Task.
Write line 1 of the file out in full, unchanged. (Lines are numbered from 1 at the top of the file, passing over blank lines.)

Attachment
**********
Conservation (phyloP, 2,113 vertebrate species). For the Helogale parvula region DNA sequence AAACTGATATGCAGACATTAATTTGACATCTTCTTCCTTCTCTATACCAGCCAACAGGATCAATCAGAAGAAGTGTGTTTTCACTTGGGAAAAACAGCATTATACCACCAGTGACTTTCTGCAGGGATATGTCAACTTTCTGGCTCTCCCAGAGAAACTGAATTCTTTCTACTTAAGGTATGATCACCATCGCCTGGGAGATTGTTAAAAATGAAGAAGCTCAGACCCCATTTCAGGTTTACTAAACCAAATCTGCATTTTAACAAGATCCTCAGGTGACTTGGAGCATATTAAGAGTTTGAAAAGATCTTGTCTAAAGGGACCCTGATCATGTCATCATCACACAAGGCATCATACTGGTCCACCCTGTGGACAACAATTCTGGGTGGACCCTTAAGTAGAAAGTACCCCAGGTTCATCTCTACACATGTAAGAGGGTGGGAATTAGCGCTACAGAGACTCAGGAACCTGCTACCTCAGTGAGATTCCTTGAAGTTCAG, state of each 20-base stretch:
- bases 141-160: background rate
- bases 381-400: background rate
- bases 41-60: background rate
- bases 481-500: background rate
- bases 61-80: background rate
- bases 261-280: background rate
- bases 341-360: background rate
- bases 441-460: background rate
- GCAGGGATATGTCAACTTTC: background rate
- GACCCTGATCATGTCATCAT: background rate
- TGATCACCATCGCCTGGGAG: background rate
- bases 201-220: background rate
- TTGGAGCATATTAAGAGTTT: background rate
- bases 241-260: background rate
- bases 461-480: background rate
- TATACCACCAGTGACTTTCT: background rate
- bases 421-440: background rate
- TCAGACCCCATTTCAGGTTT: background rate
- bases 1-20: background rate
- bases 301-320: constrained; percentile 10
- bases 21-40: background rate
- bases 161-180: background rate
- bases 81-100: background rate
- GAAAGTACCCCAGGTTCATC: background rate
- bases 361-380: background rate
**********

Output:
Conservation (phyloP, 2,113 vertebrate species). For the Helogale parvula region DNA sequence AAACTGATATGCAGACATTAATTTGACATCTTCTTCCTTCTCTATACCAGCCAACAGGATCAATCAGAAGAAGTGTGTTTTCACTTGGGAAAAACAGCATTATACCACCAGTGACTTTCTGCAGGGATATGTCAACTTTCTGGCTCTCCCAGAGAAACTGAATTCTTTCTACTTAAGGTATGATCACCATCGCCTGGGAGATTGTTAAAAATGAAGAAGCTCAGACCCCATTTCAGGTTTACTAAACCAAATCTGCATTTTAACAAGATCCTCAGGTGACTTGGAGCATATTAAGAGTTTGAAAAGATCTTGTCTAAAGGGACCCTGATCATGTCATCATCACACAAGGCATCATACTGGTCCACCCTGTGGACAACAATTCTGGGTGGACCCTTAAGTAGAAAGTACCCCAGGTTCATCTCTACACATGTAAGAGGGTGGGAATTAGCGCTACAGAGACTCAGGAACCTGCTACCTCAGTGAGATTCCTTGAAGTTCAG, state of each 20-base stretch: